You can easily spend a few days here and combine your visit with a side trip to some of the other popular destinations around the region. Use this guide to plan your visit and enjoy the best things to do in Hampton, VA.
Virginia’s Fort Monroe National Monument is the largest stone fort in American history as well as the site of Chief Black Hawk’s detainment, Civil War salvation, and the first arrival of Africans to the continent. Along the coast, a historical plaque reads, “First Africans in Virginia,” denoting the time in August 1619 when the first enslaved Africans made landfall in present-day Fort Monroe.
This is another of the beaches in Virginia with historical significance! Buckroe Beach is one of the oldest recreational areas in the state and was first designated for public use in 1619. Over the years, a public bathhouse, a hotel, a dancing pavilion, a playground, and an amusement park were all added.
Old Point Comfort Lighthouse is located at Fort Monroe in Hampton. It was commissioned by Thomas Jefferson in 1802, making it the second oldest in the Bay. At 54 feet in height, it was used as a watchtower during the War of 1812. It’s not open to the public but can be seen from the street.
Grandview Nature Preserve is a gem of a beach in the Hampton Roads Area. Strolling the shoreline, visitors will have the opportunity to admire beautiful birds and wildlife. You’ll also find an abundance of shells to admire. This quiet beach on the bay is the perfect place to reflect. Curious to learn more about this dazzling and secluded beach?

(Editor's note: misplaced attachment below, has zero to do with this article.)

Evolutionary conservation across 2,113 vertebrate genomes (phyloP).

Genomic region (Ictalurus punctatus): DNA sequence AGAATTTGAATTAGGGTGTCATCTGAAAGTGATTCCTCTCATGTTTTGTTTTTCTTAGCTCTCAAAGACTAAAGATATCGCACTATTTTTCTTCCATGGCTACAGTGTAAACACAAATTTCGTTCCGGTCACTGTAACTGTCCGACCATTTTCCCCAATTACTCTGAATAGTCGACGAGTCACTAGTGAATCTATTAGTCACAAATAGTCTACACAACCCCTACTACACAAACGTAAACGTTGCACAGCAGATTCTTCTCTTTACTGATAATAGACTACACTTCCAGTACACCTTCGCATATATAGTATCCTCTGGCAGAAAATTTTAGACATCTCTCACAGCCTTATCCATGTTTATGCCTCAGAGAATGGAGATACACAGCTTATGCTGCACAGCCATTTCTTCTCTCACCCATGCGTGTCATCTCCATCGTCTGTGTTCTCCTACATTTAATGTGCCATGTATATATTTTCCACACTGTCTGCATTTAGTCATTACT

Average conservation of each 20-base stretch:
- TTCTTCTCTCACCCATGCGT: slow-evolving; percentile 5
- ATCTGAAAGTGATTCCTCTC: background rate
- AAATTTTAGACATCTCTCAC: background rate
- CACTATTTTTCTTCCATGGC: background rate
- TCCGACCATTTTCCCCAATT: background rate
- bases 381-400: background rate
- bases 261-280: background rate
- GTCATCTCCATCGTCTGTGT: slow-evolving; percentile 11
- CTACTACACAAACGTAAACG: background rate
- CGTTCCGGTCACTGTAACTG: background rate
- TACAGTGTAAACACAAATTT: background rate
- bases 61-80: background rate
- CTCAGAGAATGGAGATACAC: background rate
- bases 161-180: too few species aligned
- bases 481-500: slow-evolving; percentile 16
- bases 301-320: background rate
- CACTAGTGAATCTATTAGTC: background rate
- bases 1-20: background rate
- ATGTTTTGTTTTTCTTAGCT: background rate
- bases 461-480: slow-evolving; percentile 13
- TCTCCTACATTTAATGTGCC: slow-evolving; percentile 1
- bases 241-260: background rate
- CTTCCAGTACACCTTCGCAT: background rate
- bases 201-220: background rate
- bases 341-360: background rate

In Hampton Roads and across the country, beer festivals have been a hallmark of spring and summer — from the mostly local Williamsburg Craft Beer Festival to the left-field collaboration beers of the overnight Common Grounds festival in Virginia Beach. It was tipsy, and it was glorious.
Hampton Roads is the region around coastal Virginia that includes Hampton, Virginia Beach, Norfolk, and Newport News. It’s accessible by three airports and is a few hours from Richmond. The region is not far from Williamsburg if you want to add to your trip.
Even long before bridges made them easy to reach, Virginia beaches were attracting tourists from Washington D.C. and other communities on the eastern coast. Virginia offers something for everyone
Emancipation Oak is perhaps one of the most iconic trees in all of Virginia. This Live Oak, located on the campus of Hampton University, has born witnessed to some of the most significant moments of our state’s history.
A year ago, Hank and Henry Morgan were scurrying around War Memorial Stadium making sure the last coats of paint were applied and the final nails were driven just days before the Peninsula Pilots started another Coastal Plain League season.
NEWPORT NEWS, Va. – Virginia Beach native Pharrell Williams’ Something in the Water music festival was crushed by the COVID-19 pandemic, but his generosity in Hampton Roads is having an even greater impact for people in need.
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